Friday night turned into a long and cold deluge of rain that didn’t stop until about mid-morning on Saturday. The rain didn’t delay my fishing, in fact it was good as it usually helps in bringing fish closer to the surface due to the lack of sun. I made a return trip to Black Cat and fished the southern half of the lake, putting in at the gravel boat ramp I moved across the middle of the lake and then fished the outside back to the truck. Once again I didn’t catch any large fish (just two over 15 inches) but the morning was productive and the local Osprey kept an eye on me high atop his perch located adjacent to the boat ramp. By late evening I made my way back to Island Pit…I started at the boat ramp by the office and fished a loop around the southern end that found me crossing back across the main section of the lake at dusk. What an awesome time to be out on the water by yourself; ducks were whizzing overhead and several owls were hooting back and forth to each other.Moon over Black Cat Lake The last few minutes of my paddle were so very peaceful and I couldn’t help but wonder why there wasn’t another soul out taking advantage of this awesome beauty that God had created.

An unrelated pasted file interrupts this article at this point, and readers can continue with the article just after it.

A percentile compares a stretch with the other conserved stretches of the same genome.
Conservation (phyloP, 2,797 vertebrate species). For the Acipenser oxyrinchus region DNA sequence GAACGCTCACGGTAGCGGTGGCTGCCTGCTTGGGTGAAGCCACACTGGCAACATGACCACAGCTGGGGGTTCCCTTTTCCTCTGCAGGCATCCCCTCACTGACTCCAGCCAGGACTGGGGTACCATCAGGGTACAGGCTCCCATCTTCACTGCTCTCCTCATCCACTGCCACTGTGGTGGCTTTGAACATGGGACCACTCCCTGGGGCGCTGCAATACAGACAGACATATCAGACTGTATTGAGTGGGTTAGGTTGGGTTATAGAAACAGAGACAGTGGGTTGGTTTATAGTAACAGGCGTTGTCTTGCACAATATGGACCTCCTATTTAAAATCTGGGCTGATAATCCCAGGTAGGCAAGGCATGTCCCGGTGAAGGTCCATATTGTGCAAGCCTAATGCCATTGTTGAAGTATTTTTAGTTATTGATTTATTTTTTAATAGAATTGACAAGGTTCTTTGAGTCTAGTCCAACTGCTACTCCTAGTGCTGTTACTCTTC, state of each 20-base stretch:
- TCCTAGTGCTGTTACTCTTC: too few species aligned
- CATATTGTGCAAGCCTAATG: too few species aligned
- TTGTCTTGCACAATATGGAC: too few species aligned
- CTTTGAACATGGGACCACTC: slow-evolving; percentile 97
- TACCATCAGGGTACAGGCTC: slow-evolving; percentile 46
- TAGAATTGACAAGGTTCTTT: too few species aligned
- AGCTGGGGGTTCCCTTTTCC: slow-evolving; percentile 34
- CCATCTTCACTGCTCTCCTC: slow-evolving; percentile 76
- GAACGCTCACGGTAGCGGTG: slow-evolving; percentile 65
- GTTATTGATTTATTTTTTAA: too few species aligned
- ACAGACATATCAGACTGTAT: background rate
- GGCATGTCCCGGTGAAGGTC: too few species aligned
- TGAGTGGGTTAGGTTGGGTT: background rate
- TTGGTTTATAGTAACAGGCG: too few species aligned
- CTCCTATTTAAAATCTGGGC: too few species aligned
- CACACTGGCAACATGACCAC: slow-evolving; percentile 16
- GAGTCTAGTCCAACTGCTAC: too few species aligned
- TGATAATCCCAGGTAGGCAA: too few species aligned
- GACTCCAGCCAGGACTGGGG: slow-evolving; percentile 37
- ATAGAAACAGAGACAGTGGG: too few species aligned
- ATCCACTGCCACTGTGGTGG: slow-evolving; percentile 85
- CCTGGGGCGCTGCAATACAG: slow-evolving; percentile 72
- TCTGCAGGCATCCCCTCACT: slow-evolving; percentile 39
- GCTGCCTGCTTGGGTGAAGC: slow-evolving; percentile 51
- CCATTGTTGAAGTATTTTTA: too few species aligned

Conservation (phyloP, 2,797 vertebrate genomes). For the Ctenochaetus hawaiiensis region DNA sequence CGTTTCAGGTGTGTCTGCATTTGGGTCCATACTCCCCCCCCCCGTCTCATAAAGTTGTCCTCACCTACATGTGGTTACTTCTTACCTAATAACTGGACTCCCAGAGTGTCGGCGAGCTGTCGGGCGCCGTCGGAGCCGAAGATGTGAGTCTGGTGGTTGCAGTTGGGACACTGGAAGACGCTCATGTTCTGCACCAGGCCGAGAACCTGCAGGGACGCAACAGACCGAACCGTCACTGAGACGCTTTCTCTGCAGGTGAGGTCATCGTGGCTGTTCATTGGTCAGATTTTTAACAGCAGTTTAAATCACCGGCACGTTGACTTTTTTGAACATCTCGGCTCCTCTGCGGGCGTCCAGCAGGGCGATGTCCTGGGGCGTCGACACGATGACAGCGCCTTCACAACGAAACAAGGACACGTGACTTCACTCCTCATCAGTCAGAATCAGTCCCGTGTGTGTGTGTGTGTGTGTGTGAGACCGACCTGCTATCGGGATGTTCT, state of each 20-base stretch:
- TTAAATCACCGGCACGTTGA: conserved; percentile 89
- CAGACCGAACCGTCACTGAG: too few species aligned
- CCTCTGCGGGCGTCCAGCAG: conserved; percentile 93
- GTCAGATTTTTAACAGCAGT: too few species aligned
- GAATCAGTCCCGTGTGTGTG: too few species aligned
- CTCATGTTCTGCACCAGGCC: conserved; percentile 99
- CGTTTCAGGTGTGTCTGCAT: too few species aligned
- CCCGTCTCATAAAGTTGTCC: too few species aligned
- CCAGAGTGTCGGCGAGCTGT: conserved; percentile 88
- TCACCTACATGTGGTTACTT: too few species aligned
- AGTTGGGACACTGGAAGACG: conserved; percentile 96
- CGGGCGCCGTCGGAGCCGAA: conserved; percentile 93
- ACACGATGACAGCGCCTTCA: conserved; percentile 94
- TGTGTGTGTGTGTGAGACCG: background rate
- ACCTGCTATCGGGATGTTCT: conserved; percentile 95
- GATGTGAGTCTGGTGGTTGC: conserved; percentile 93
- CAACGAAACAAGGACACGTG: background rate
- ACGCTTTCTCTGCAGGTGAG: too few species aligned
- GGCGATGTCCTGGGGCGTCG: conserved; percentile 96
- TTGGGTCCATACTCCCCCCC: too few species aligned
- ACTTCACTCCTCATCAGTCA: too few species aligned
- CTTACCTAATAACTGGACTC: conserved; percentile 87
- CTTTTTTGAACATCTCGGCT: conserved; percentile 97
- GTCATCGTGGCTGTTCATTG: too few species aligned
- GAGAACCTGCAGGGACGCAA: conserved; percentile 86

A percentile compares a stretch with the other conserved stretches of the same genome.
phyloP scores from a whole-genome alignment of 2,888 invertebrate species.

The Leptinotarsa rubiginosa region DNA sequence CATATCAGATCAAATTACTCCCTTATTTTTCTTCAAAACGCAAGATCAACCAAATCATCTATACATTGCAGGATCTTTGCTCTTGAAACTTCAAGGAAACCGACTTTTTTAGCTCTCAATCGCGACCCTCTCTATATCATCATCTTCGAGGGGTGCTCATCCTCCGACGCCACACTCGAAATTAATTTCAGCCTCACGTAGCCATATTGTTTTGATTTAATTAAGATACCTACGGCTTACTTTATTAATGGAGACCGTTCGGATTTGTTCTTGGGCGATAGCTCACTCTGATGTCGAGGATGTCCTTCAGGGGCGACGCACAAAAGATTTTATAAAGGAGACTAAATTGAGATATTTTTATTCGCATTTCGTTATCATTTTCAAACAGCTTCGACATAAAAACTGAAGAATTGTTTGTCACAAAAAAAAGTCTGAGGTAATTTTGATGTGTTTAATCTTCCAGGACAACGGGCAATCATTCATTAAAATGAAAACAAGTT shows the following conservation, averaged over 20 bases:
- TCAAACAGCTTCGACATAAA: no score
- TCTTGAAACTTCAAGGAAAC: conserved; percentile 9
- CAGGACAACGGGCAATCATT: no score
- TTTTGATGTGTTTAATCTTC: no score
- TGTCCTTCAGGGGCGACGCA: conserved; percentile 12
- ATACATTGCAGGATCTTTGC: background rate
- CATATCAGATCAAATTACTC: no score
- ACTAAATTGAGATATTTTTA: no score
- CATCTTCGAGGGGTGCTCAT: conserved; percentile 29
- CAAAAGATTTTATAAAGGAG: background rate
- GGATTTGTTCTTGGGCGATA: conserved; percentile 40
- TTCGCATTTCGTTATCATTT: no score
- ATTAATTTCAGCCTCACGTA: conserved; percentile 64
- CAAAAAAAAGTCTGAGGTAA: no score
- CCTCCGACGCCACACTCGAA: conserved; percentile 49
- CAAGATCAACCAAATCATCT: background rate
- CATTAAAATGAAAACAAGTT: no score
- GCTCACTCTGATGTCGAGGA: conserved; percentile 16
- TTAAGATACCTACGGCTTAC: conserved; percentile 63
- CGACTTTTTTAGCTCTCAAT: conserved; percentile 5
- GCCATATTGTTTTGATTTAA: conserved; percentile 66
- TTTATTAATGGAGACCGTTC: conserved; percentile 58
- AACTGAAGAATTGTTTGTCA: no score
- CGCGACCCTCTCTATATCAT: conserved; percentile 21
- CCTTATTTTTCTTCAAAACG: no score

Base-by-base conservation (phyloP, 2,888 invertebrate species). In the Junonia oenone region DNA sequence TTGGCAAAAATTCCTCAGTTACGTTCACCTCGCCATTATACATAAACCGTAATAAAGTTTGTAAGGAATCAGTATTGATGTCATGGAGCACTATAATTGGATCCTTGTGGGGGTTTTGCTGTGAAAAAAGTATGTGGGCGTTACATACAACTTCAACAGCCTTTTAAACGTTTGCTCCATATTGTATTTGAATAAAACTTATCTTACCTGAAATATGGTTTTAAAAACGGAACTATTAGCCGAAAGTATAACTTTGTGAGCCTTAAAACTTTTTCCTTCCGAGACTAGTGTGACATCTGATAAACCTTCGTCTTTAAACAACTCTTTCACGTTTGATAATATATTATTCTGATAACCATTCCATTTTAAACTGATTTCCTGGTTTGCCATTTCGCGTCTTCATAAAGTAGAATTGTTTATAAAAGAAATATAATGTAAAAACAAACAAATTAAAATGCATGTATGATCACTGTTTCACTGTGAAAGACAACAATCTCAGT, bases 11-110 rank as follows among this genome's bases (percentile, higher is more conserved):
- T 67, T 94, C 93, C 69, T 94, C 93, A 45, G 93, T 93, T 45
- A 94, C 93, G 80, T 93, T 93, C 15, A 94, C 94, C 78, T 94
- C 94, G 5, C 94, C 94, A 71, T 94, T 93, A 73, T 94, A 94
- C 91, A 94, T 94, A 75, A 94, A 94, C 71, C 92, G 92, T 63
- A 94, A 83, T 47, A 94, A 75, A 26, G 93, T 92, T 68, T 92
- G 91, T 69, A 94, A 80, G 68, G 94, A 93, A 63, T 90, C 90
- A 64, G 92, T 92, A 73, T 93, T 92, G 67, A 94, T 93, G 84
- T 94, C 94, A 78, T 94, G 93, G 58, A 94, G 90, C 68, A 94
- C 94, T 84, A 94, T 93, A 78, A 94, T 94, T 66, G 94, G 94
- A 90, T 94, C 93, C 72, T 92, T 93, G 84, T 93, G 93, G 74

Sunday arose with a clear calm that just doesn’t happen each day. I traveled back to Bass Lake…I wanted to see if I could possibly have yet another musky contact. I parked at the largest gravel boat ramp on the southeast corner and pushed off in my float tube…there wasn’t a breath of wind and the air temps had to be in the low 40’s as my hands were cold. I had my big 6 weight rod with a large white musky fly that I have caught a few fish on before; I figured I would go big and either catch a big bass or maybe…just maybe a musky. I had had a musky contact the previous Monday while fishing from my boat and so I used my kick fins to move myself along the western edge of this small bay located within Bass. The previous Monday I had a large musky follow my fly and then…like they will do, disappear into the depths; as I neared this same spot I eyeballed a 10 foot path where the weeds created a trough that just looked very fishy. I made a casts just off to the side to wet my fly and what happened next was one of those special times fishing…there I was in a float tube, about half in the water when a huge fish came out of the shallows and viciously thrashed and attacked smack dab in the same opening I had planned on casting into. I can’t confirm it was a big musky…but let me tell you…it was a big musky. Nothing else could make the water boil…nothing! To say the least my senses went on high and I made about a dozen casts in and around the weed bed and while I would love to report a 50 inch musky catch…nah, nothing, but it sure was an exciting few minutes that I won’t soon forget…oh, and I plan yet another venture back to this little corner.

Soon enough the ice and snow will be upon us…don’t wait, grab your gear and make your way out to the many lakes and streams we are blessed with here locally…when you do, you too will Enjoy the Great Outdoors.

Leave a Reply

Your email address will not be published. Required fields are marked *

This site uses Akismet to reduce spam. Learn how your comment data is processed.